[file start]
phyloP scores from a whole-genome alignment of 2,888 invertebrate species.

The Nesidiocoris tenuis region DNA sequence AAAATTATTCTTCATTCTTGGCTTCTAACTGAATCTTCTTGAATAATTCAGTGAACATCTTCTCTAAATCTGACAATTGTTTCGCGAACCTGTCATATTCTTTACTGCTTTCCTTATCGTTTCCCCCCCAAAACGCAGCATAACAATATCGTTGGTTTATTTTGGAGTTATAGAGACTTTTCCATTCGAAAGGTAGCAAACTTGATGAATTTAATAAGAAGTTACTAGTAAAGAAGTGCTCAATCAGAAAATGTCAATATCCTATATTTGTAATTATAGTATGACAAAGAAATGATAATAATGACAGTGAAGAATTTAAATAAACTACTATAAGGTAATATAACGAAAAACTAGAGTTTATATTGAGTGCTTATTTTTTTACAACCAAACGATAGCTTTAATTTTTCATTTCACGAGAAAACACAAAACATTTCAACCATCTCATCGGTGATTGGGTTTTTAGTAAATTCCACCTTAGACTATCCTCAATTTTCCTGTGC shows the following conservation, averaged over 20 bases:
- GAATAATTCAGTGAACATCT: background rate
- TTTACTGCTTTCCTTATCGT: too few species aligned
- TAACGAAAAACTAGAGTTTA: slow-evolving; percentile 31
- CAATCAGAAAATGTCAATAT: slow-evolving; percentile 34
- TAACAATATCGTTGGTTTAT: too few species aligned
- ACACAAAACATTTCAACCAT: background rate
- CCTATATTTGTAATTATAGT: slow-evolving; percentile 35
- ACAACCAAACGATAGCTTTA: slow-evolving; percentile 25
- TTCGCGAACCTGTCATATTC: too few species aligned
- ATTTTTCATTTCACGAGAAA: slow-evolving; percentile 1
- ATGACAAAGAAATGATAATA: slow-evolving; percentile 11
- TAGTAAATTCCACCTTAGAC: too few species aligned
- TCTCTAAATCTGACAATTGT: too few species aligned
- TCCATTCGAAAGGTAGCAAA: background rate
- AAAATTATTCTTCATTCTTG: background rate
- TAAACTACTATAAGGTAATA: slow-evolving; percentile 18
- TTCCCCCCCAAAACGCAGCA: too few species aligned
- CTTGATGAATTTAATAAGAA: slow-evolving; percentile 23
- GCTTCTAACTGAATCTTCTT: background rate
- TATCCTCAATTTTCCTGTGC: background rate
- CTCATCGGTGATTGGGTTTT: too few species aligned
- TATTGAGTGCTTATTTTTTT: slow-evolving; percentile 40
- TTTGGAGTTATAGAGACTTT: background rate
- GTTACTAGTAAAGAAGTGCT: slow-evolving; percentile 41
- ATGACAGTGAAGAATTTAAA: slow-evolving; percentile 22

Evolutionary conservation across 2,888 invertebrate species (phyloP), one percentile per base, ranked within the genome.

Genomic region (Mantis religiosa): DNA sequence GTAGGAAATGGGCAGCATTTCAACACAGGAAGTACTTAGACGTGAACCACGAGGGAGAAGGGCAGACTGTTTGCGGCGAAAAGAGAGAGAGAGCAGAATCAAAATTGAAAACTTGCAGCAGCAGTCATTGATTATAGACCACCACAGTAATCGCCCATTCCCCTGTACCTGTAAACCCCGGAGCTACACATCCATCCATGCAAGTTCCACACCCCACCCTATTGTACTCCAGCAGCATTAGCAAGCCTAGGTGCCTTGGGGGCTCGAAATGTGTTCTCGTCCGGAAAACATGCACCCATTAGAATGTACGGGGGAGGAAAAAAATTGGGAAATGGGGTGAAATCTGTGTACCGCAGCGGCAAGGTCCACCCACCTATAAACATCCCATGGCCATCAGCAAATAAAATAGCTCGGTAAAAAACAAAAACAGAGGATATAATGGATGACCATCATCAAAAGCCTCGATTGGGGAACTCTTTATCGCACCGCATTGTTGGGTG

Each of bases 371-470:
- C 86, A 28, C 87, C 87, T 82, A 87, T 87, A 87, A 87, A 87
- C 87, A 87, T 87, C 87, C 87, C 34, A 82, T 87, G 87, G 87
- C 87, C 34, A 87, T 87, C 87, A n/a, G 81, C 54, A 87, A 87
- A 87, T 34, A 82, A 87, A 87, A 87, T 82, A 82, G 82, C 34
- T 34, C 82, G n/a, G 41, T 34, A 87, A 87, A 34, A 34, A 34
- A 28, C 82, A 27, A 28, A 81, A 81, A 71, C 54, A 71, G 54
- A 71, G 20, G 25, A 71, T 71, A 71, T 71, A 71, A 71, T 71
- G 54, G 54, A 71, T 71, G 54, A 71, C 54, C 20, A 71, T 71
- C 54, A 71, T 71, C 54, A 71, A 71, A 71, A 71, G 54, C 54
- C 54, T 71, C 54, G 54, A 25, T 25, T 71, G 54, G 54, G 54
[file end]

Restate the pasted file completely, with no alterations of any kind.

phyloP scores from a whole-genome alignment of 2,888 invertebrate species.

The Nesidiocoris tenuis region DNA sequence AAAATTATTCTTCATTCTTGGCTTCTAACTGAATCTTCTTGAATAATTCAGTGAACATCTTCTCTAAATCTGACAATTGTTTCGCGAACCTGTCATATTCTTTACTGCTTTCCTTATCGTTTCCCCCCCAAAACGCAGCATAACAATATCGTTGGTTTATTTTGGAGTTATAGAGACTTTTCCATTCGAAAGGTAGCAAACTTGATGAATTTAATAAGAAGTTACTAGTAAAGAAGTGCTCAATCAGAAAATGTCAATATCCTATATTTGTAATTATAGTATGACAAAGAAATGATAATAATGACAGTGAAGAATTTAAATAAACTACTATAAGGTAATATAACGAAAAACTAGAGTTTATATTGAGTGCTTATTTTTTTACAACCAAACGATAGCTTTAATTTTTCATTTCACGAGAAAACACAAAACATTTCAACCATCTCATCGGTGATTGGGTTTTTAGTAAATTCCACCTTAGACTATCCTCAATTTTCCTGTGC shows the following conservation, averaged over 20 bases:
- GAATAATTCAGTGAACATCT: background rate
- TTTACTGCTTTCCTTATCGT: too few species aligned
- TAACGAAAAACTAGAGTTTA: slow-evolving; percentile 31
- CAATCAGAAAATGTCAATAT: slow-evolving; percentile 34
- TAACAATATCGTTGGTTTAT: too few species aligned
- ACACAAAACATTTCAACCAT: background rate
- CCTATATTTGTAATTATAGT: slow-evolving; percentile 35
- ACAACCAAACGATAGCTTTA: slow-evolving; percentile 25
- TTCGCGAACCTGTCATATTC: too few species aligned
- ATTTTTCATTTCACGAGAAA: slow-evolving; percentile 1
- ATGACAAAGAAATGATAATA: slow-evolving; percentile 11
- TAGTAAATTCCACCTTAGAC: too few species aligned
- TCTCTAAATCTGACAATTGT: too few species aligned
- TCCATTCGAAAGGTAGCAAA: background rate
- AAAATTATTCTTCATTCTTG: background rate
- TAAACTACTATAAGGTAATA: slow-evolving; percentile 18
- TTCCCCCCCAAAACGCAGCA: too few species aligned
- CTTGATGAATTTAATAAGAA: slow-evolving; percentile 23
- GCTTCTAACTGAATCTTCTT: background rate
- TATCCTCAATTTTCCTGTGC: background rate
- CTCATCGGTGATTGGGTTTT: too few species aligned
- TATTGAGTGCTTATTTTTTT: slow-evolving; percentile 40
- TTTGGAGTTATAGAGACTTT: background rate
- GTTACTAGTAAAGAAGTGCT: slow-evolving; percentile 41
- ATGACAGTGAAGAATTTAAA: slow-evolving; percentile 22

Evolutionary conservation across 2,888 invertebrate species (phyloP), one percentile per base, ranked within the genome.

Genomic region (Mantis religiosa): DNA sequence GTAGGAAATGGGCAGCATTTCAACACAGGAAGTACTTAGACGTGAACCACGAGGGAGAAGGGCAGACTGTTTGCGGCGAAAAGAGAGAGAGAGCAGAATCAAAATTGAAAACTTGCAGCAGCAGTCATTGATTATAGACCACCACAGTAATCGCCCATTCCCCTGTACCTGTAAACCCCGGAGCTACACATCCATCCATGCAAGTTCCACACCCCACCCTATTGTACTCCAGCAGCATTAGCAAGCCTAGGTGCCTTGGGGGCTCGAAATGTGTTCTCGTCCGGAAAACATGCACCCATTAGAATGTACGGGGGAGGAAAAAAATTGGGAAATGGGGTGAAATCTGTGTACCGCAGCGGCAAGGTCCACCCACCTATAAACATCCCATGGCCATCAGCAAATAAAATAGCTCGGTAAAAAACAAAAACAGAGGATATAATGGATGACCATCATCAAAAGCCTCGATTGGGGAACTCTTTATCGCACCGCATTGTTGGGTG

Each of bases 371-470:
- C 86, A 28, C 87, C 87, T 82, A 87, T 87, A 87, A 87, A 87
- C 87, A 87, T 87, C 87, C 87, C 34, A 82, T 87, G 87, G 87
- C 87, C 34, A 87, T 87, C 87, A n/a, G 81, C 54, A 87, A 87
- A 87, T 34, A 82, A 87, A 87, A 87, T 82, A 82, G 82, C 34
- T 34, C 82, G n/a, G 41, T 34, A 87, A 87, A 34, A 34, A 34
- A 28, C 82, A 27, A 28, A 81, A 81, A 71, C 54, A 71, G 54
- A 71, G 20, G 25, A 71, T 71, A 71, T 71, A 71, A 71, T 71
- G 54, G 54, A 71, T 71, G 54, A 71, C 54, C 20, A 71, T 71
- C 54, A 71, T 71, C 54, A 71, A 71, A 71, A 71, G 54, C 54
- C 54, T 71, C 54, G 54, A 25, T 25, T 71, G 54, G 54, G 54